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Publication numberUS3042549 A
Publication typeGrant
Publication dateJul 3, 1962
Filing dateNov 4, 1958
Priority dateNov 4, 1958
Publication numberUS 3042549 A, US 3042549A, US-A-3042549, US3042549 A, US3042549A
InventorsRalph A Arnold, Joseph M Gidding
Original AssigneeRalph A Arnold, Joseph M Gidding
Export CitationBiBTeX, EndNote, RefMan
External Links: USPTO, USPTO Assignment, Espacenet
Silicone treated cotton
US 3042549 A
Abstract  available in
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Claims  available in
Description  (OCR text may contain errors)

United States Patent 3,042,549 Patented July 3, 1962 doc Nb Drawing. Filed Nov. 4, 1958, Sell. No. 771,723 3 Claims. or. 117-1412 Our invention relates to the production of a water repellent product for the protection of wounds, abscesses, medicated areas and exposed sensitive portions of the human body. The need for such a product is widespread and has existed for a long time as may be appreciated for example by considering the extreme difliculty encountered during World War II in humid tropical areas in treating infections. Thus it was extraordinarily difiicult to eradicate bacterial infections of the ear or nose, by way of illustration, because the absorbent cotton used to apply medication and protect the infected part soaked up moisture from the environment and created a favorable medium for bacterial life.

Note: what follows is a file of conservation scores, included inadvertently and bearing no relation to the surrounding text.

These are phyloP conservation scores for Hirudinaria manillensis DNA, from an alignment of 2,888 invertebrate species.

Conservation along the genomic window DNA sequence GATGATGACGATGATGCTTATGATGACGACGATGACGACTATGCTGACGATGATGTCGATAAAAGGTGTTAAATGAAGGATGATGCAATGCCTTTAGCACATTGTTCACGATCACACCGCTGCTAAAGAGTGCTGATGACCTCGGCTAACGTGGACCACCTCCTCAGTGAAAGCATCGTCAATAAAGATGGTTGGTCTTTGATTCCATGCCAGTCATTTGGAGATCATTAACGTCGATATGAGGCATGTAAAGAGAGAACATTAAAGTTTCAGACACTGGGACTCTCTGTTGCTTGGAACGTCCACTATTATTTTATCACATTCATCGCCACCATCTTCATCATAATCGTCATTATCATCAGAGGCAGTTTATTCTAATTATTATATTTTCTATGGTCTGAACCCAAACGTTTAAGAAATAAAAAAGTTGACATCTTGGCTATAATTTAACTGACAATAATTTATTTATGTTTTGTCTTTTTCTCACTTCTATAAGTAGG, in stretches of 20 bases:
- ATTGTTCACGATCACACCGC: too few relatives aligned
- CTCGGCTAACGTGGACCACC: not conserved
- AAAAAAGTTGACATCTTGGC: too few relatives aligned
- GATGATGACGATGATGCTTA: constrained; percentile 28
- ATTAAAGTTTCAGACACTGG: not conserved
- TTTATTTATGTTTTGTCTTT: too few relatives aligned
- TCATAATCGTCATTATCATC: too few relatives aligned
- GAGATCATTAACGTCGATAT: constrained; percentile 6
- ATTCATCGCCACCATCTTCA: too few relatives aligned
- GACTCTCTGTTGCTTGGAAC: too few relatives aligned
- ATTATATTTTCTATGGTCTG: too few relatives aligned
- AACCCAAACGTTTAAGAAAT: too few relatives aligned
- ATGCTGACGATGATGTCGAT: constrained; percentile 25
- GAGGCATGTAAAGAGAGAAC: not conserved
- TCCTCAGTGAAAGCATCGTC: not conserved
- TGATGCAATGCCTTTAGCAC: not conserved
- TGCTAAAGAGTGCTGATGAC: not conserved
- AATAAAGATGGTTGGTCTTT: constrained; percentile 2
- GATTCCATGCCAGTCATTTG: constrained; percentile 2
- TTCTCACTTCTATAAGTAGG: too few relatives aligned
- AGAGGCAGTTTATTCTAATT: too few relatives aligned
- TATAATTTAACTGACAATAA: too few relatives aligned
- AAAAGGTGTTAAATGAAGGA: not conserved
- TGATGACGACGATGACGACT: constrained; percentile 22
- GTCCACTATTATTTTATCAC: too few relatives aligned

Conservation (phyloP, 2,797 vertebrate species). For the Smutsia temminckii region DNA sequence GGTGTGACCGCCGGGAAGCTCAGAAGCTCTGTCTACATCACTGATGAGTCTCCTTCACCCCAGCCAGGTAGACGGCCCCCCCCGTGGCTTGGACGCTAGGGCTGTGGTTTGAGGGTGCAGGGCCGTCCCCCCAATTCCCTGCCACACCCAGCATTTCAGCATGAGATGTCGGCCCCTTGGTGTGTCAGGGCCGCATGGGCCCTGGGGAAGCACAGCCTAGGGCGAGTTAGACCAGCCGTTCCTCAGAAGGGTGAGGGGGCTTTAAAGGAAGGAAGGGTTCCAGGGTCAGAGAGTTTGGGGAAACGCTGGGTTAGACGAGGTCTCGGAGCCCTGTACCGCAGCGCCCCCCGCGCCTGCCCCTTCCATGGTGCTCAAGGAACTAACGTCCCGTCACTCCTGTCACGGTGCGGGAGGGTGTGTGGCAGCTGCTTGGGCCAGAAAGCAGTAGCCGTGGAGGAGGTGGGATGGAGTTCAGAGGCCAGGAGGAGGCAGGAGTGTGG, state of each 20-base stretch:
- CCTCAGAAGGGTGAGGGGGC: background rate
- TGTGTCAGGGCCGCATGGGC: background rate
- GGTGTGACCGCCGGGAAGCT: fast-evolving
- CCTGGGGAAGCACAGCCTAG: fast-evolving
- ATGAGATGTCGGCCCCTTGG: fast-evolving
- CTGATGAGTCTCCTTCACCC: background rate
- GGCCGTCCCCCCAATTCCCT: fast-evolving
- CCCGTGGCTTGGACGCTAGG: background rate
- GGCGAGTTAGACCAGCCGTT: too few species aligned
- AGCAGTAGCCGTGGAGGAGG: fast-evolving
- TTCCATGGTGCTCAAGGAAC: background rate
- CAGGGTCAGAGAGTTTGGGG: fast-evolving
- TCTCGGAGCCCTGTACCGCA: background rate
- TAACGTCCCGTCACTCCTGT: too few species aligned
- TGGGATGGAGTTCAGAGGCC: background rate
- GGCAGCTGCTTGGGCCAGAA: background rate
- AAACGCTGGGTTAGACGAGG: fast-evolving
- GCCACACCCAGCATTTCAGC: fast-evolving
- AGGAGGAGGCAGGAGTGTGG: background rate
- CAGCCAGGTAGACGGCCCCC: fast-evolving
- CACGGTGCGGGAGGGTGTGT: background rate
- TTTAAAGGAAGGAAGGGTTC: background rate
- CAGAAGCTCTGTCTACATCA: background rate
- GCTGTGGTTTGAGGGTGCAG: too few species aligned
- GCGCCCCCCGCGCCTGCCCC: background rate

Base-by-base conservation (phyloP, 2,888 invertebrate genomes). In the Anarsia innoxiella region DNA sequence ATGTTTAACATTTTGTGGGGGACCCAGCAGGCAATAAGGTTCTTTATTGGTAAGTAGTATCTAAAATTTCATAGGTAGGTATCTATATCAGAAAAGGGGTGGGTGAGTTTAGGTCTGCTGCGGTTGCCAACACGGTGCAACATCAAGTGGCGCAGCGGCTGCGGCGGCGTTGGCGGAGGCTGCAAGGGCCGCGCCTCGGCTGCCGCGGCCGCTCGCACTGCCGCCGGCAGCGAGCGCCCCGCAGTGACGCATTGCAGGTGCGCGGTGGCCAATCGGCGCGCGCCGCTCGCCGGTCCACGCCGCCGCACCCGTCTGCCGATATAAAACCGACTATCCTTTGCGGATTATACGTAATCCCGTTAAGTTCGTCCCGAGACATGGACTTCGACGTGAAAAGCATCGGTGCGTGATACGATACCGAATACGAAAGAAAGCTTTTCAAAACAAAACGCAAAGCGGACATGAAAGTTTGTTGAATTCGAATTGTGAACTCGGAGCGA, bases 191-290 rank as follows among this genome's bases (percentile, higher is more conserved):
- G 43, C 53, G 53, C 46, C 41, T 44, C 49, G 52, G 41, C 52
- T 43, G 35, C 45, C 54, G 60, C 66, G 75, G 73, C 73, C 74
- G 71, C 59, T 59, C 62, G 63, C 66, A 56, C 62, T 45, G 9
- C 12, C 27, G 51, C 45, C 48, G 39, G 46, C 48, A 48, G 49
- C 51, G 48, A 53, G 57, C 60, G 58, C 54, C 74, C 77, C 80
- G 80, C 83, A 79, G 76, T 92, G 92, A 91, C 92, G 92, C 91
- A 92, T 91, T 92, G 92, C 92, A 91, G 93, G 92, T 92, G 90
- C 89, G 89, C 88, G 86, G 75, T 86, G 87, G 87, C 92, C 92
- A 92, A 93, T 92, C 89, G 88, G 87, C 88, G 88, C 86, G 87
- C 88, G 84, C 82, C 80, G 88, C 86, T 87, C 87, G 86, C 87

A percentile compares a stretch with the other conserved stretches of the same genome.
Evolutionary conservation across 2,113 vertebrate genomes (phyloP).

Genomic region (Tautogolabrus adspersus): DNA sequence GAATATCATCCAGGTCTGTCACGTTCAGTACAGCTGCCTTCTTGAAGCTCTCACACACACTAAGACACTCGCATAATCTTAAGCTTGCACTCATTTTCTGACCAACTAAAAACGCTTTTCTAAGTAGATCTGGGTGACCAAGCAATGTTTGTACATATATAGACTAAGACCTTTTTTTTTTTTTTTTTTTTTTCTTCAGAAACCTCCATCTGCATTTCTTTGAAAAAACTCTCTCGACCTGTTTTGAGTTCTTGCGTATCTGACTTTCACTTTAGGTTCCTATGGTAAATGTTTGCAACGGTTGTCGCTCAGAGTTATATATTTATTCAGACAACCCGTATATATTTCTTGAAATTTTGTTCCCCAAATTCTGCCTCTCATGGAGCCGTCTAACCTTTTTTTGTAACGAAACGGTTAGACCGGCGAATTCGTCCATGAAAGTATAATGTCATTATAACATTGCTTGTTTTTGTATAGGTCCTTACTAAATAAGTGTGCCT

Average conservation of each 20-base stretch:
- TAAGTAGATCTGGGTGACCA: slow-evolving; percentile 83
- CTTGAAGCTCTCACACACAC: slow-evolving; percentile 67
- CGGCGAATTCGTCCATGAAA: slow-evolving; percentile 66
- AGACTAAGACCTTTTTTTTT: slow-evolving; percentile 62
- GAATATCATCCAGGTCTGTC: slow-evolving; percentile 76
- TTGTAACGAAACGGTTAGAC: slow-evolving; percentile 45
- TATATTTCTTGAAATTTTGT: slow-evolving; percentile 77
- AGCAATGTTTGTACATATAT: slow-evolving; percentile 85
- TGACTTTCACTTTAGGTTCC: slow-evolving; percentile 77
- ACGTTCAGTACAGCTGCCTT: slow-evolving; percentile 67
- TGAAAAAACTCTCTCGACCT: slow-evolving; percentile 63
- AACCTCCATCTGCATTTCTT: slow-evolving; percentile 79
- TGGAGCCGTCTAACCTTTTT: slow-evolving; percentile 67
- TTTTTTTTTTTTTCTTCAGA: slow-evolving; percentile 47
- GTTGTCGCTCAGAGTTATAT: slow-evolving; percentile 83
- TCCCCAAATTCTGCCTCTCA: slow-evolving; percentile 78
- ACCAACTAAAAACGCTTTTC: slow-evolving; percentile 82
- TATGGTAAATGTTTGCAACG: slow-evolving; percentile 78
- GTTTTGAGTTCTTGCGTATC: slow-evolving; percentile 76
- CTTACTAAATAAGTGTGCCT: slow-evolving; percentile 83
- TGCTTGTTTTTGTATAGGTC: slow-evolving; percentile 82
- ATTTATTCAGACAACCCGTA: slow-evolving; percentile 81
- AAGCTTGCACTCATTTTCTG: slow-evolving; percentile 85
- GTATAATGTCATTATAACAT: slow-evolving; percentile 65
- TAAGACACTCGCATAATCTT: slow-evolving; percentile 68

We have discovered that it is possible to treat absorbent cotton (U.S.P.) with a small amount of a silicone polymer so as to markedly improve water repellency without deterioration of the normal, desirable properties of the fibrous product. In addition, the feel of the cotton is improved, and the batting pulls apart more easily because of the lubricity of the silicone polymer on the cotton fibers.

Our invention will be illustrated by examples of silicone treated cotton prepared by treating U.S.P. absorbent cotton with low molecular weight liquids comprising mixtures of lower alkyl siloxanes and impregnating the fibers by forming alkyl polysiloxane resins in situ. In the first example, the cotton was treated with Dow Corning 104 Emulsion and XEY 21 catalyst. In the second example, the cotton was treated with Dow Corning ET-5317 and the same catalyst used in the first example. In the third example, the cotton was treated with the Dow Corning 105 Emulsion and Dow Corning 105 B Catalyst. In each example, the silicones were padded on from the emulsion products. The samples then were dried at 250 F. and cured at 300 F. for 15 minutes. The finished products contained 1.5% silicone solids by weight.

In the above examples, typical commercially available products containing partially polymerized silicones of relatively low molecular weight, obtainable, for example, from dimethyldichlorosilane by hydrolysis using heat and/or an acidic catalyst, e.g. aqueous hydrochloric acid, were employed in emulsion form. The resins, thermosetting or hydrolytic, also can be applied in solution, e.-g. an aromatic solvent such as toluene. The silicone oils were further polymerized in situ as by hydrolysis under more severe conditions with an acidic or basic catalyst or air oxidation to obtain silicone resins of relatively high molecular weight. The composition of the particular silicones and varying means for producing polymers in suitable form for impregnation of the cotton fibers are Well known to chemists (see for example US. Patents 2,258,- 2,18, and 2,438,478 and J.A.C.S., vol. 63, 798 and 1194,